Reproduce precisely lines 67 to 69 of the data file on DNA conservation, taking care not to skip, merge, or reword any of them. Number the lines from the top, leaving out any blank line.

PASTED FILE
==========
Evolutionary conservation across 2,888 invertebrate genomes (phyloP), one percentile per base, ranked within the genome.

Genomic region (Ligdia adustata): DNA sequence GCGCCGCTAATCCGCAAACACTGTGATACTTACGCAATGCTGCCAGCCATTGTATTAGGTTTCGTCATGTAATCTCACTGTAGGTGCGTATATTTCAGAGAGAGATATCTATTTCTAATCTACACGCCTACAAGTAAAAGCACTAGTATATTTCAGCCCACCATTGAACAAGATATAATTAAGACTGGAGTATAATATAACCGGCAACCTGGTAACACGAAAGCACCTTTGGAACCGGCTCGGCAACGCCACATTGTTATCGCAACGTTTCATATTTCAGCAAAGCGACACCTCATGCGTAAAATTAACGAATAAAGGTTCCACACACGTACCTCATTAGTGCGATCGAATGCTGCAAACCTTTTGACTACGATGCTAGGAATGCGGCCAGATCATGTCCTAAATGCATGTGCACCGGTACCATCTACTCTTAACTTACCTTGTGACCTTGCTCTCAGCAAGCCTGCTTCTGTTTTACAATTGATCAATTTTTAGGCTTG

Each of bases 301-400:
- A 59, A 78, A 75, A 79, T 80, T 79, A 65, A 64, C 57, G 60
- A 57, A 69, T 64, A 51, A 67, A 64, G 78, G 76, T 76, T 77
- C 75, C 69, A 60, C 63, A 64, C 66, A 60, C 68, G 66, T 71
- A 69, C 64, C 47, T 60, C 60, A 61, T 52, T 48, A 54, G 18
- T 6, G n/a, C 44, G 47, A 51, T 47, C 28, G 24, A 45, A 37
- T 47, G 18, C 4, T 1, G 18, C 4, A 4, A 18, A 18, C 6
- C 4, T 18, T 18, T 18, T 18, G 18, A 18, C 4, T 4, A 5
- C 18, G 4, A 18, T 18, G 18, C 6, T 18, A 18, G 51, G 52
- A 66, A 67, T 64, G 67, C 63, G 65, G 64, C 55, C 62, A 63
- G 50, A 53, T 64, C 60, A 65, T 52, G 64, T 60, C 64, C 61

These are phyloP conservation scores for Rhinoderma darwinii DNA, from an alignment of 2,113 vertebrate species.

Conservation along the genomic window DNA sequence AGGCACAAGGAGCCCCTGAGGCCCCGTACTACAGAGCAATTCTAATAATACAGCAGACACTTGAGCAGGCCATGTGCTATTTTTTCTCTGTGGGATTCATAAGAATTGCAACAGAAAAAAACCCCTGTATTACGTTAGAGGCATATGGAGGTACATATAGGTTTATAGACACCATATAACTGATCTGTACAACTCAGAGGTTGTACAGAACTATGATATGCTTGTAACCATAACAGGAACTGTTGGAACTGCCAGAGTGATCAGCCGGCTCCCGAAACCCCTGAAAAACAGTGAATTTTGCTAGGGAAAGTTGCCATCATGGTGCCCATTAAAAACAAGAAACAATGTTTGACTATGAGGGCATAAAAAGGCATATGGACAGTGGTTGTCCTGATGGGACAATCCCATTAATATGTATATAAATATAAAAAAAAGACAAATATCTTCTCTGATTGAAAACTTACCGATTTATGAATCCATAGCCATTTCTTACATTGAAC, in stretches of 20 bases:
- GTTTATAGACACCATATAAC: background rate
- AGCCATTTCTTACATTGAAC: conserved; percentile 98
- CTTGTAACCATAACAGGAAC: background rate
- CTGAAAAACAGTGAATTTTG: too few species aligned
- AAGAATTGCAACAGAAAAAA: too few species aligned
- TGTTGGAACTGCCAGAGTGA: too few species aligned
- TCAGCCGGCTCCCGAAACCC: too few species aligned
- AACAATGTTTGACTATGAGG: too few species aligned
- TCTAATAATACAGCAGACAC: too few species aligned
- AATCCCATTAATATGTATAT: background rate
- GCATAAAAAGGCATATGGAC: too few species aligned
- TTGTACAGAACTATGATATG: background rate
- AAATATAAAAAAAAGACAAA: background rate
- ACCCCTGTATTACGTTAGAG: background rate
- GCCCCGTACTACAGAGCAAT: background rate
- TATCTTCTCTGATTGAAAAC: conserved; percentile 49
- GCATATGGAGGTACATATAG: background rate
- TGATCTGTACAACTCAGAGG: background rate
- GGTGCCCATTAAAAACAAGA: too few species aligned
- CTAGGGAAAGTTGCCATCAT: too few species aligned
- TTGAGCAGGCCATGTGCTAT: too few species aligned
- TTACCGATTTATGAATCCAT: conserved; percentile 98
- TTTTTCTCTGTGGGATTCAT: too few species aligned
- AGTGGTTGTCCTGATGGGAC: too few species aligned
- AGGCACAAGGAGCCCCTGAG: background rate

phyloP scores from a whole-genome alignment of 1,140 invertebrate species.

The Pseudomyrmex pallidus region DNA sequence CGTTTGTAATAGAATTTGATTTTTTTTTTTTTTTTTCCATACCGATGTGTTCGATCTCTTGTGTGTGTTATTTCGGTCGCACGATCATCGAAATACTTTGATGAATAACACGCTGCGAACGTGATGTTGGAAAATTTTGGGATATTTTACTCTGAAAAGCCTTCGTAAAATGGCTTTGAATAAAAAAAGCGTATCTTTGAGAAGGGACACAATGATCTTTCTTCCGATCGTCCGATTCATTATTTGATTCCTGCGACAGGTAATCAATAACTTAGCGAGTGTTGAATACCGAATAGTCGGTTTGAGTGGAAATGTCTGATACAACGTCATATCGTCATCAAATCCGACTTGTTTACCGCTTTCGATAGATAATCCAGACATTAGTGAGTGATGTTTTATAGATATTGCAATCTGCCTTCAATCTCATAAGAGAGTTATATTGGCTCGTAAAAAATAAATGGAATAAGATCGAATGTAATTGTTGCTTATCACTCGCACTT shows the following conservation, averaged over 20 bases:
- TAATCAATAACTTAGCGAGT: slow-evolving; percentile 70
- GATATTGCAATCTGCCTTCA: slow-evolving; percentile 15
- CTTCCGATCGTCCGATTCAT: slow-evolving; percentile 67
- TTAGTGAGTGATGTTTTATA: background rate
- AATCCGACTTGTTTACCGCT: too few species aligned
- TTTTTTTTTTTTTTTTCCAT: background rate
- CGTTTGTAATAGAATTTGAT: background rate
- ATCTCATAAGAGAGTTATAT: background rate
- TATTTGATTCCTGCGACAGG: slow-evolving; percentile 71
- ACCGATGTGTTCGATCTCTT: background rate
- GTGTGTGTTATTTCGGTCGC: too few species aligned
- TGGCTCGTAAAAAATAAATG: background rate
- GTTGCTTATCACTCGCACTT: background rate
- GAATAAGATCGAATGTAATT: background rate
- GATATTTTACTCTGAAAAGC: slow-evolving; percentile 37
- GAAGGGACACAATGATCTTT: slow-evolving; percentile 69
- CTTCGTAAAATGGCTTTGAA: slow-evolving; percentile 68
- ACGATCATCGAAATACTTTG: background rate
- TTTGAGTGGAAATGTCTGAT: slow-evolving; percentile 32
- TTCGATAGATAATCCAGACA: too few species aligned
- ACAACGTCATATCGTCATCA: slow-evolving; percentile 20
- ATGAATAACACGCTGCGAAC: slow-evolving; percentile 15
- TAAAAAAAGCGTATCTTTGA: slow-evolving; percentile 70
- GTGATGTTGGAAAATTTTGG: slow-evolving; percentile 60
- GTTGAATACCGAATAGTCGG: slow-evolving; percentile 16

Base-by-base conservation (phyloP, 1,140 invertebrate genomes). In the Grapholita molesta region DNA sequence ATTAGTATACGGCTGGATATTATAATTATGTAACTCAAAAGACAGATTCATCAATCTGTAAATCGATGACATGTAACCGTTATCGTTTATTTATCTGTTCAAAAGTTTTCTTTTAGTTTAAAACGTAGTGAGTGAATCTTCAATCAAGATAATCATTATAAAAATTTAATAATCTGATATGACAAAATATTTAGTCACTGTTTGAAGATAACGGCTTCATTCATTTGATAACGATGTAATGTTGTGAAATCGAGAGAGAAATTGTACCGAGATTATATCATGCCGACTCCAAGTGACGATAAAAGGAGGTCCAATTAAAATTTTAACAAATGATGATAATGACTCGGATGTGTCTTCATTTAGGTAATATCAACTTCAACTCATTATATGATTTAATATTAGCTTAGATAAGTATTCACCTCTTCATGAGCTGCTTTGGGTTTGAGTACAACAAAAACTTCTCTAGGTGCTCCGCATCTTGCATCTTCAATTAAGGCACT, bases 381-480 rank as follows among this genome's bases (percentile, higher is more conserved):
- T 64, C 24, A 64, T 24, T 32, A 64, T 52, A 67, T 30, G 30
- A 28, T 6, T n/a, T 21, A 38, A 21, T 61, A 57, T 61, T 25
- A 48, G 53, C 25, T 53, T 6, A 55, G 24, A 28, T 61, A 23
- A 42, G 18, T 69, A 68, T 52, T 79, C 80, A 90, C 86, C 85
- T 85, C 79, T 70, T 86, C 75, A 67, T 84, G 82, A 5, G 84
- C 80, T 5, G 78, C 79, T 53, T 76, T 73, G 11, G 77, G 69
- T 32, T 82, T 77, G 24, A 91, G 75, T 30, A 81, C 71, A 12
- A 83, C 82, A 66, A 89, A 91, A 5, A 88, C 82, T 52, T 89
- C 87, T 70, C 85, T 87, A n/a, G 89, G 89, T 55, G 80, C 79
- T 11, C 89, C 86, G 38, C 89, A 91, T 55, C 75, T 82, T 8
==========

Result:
- GTTGAATACCGAATAGTCGG: slow-evolving; percentile 16

Base-by-base conservation (phyloP, 1,140 invertebrate genomes). In the Grapholita molesta region DNA sequence ATTAGTATACGGCTGGATATTATAATTATGTAACTCAAAAGACAGATTCATCAATCTGTAAATCGATGACATGTAACCGTTATCGTTTATTTATCTGTTCAAAAGTTTTCTTTTAGTTTAAAACGTAGTGAGTGAATCTTCAATCAAGATAATCATTATAAAAATTTAATAATCTGATATGACAAAATATTTAGTCACTGTTTGAAGATAACGGCTTCATTCATTTGATAACGATGTAATGTTGTGAAATCGAGAGAGAAATTGTACCGAGATTATATCATGCCGACTCCAAGTGACGATAAAAGGAGGTCCAATTAAAATTTTAACAAATGATGATAATGACTCGGATGTGTCTTCATTTAGGTAATATCAACTTCAACTCATTATATGATTTAATATTAGCTTAGATAAGTATTCACCTCTTCATGAGCTGCTTTGGGTTTGAGTACAACAAAAACTTCTCTAGGTGCTCCGCATCTTGCATCTTCAATTAAGGCACT, bases 381-480 rank as follows among this genome's bases (percentile, higher is more conserved):
- T 64, C 24, A 64, T 24, T 32, A 64, T 52, A 67, T 30, G 30